De la Pole, Father and Son
The Duke, The Earl and the Struggle for Power
- Michèle Schindler
15th December 2022
John de la Pole, 2nd Duke of Suffolk (27 September 1442–May 1492), was a major magnate in 15th-century England. His youth was overshadowed by the political fall and subsequent murder of his father in 1450, who had been a favourite of King Henry VI, but was increasingly distrusted by the rest of the nobility. His second marriage, to Elizabeth of York, the sixth child and third daughter of Richard Plantagenet, 3rd Duke of York, made him the brother-in-law of two kings, Edward IV and Richard III. The eldest of his eleven children from the marriage, also John, would eventually be named heir to Richard III in 1484 and die in battle in the Yorkist cause. The father would outlive the son.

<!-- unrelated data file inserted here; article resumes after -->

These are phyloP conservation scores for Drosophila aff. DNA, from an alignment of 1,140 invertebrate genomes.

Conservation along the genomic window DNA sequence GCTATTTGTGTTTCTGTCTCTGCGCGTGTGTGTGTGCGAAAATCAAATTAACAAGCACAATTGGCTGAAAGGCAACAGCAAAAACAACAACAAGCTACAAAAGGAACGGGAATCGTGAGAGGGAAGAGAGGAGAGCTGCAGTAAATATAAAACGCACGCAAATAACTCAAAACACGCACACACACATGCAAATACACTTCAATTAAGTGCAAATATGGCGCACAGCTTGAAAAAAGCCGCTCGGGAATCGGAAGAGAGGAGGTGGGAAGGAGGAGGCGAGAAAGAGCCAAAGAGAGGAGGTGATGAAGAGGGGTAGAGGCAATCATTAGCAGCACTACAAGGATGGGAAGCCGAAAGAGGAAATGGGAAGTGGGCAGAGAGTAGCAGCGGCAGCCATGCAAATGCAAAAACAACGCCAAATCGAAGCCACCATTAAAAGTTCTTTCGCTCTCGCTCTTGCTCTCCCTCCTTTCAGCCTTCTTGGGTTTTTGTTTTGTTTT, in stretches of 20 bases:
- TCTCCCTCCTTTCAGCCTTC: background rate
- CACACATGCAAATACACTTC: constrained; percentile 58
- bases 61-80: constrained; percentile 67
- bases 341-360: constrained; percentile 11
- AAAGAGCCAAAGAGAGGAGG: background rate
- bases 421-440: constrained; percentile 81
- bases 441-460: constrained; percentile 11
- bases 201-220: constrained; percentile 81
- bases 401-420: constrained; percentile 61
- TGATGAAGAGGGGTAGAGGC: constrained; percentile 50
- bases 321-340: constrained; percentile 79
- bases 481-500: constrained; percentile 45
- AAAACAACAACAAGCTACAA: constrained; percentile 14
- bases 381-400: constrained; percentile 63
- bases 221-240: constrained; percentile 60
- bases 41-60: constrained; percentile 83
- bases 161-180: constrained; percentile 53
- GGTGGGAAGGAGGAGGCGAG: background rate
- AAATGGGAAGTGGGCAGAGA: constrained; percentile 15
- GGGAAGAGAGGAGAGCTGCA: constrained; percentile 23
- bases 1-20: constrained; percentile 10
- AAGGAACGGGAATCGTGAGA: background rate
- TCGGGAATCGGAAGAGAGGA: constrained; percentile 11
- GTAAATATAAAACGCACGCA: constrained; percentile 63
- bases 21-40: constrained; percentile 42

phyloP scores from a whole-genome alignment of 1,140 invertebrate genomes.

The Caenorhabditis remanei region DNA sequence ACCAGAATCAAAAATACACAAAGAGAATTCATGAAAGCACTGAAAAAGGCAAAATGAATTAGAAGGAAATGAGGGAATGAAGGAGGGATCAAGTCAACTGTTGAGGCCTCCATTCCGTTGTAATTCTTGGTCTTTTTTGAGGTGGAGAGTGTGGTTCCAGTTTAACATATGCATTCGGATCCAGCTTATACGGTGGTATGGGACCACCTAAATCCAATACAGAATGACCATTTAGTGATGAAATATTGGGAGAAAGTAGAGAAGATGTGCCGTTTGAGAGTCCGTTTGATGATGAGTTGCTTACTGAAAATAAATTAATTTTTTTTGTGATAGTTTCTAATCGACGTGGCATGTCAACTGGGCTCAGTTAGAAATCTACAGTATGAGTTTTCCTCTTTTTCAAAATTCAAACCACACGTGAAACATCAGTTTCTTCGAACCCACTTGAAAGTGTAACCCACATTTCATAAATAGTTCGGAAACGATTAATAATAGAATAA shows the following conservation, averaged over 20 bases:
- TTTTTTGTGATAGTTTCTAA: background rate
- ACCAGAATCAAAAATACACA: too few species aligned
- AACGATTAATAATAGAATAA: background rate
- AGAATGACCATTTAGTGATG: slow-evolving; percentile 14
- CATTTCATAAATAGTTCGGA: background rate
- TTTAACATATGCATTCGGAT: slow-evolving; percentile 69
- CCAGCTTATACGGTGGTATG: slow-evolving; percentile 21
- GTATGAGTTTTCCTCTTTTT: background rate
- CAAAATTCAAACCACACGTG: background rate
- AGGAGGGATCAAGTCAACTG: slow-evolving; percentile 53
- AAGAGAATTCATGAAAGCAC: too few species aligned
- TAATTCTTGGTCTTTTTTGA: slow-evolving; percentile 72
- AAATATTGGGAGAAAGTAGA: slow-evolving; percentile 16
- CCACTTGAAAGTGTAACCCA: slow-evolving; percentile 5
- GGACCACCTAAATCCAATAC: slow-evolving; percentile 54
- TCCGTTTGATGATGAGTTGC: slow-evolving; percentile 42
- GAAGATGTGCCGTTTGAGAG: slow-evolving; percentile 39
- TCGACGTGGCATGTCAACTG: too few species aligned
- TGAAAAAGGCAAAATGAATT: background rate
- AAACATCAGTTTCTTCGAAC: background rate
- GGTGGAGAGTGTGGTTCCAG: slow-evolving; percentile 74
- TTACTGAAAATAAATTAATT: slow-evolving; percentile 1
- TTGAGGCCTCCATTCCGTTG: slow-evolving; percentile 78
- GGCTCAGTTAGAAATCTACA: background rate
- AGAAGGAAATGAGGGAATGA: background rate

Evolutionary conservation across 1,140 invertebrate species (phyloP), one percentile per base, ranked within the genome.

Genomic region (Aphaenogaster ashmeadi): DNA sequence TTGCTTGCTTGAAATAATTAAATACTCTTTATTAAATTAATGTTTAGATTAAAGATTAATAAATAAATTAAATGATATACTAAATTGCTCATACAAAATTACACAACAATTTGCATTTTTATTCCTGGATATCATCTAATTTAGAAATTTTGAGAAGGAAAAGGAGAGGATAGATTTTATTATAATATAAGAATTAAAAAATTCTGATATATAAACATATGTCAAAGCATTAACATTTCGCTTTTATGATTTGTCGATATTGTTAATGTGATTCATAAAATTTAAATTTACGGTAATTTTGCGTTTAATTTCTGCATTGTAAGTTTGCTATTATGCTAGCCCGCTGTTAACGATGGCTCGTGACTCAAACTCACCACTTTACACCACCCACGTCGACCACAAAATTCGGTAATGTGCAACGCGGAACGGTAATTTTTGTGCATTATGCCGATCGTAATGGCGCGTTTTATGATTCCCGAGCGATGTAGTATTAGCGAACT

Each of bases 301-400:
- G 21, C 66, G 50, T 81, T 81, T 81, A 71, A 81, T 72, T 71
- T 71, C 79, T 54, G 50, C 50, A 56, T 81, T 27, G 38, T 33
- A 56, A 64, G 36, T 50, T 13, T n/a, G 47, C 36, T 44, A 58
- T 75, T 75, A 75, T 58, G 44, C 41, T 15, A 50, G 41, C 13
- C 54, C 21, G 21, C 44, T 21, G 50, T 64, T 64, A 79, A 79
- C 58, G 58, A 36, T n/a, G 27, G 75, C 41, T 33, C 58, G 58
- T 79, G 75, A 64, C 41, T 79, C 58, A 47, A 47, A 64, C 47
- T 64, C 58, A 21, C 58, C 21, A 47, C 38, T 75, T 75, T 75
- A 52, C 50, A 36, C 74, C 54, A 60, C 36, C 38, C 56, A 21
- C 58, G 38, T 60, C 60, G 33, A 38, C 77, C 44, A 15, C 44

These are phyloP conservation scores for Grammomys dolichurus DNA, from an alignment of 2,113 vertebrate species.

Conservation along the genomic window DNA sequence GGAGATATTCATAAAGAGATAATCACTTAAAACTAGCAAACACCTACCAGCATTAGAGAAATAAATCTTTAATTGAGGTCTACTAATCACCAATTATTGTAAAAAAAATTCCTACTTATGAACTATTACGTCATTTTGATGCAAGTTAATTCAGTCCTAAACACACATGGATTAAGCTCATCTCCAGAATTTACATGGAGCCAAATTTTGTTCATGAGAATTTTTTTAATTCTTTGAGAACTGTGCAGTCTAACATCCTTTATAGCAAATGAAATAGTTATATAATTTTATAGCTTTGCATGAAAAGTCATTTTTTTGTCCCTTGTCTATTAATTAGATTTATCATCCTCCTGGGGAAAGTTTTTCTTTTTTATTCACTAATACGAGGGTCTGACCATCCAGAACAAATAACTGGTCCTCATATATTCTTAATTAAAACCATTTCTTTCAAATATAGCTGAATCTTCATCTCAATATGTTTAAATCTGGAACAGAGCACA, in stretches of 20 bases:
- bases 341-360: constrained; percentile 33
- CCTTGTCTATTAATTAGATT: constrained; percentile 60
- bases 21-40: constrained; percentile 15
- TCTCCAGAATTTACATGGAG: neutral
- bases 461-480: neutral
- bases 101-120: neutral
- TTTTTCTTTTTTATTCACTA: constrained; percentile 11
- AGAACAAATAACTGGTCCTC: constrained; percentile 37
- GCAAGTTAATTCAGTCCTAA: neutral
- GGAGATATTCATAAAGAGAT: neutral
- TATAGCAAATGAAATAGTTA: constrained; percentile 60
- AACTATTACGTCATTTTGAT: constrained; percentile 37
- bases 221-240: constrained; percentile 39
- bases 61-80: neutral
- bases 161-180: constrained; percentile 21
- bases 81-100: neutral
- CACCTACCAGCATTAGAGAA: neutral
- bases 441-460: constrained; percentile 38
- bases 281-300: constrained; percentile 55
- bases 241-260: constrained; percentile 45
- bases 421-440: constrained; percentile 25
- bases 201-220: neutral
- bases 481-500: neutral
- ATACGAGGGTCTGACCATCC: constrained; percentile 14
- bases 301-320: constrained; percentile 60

Part of the fascination in this dual biography is the relationship between these two powerful figures and their differing involvement in the Wars of the Roses. Did John Senior approve of John Junior’s rebellion and close involvement in the Simnel conspiracy? How much did he support his son in his claim to the throne? After his son’s death he had to show allegiance to the new Tudor king. The differences between the political decisions of the Duke of Suffolk and the Earl of Lincoln are profound, despite the ties of blood. By focussing on these two overlapping lives, Michèle Schindler provides a new perspective on the tumultuous events of 15th-century England and the birth of the modern nation-state.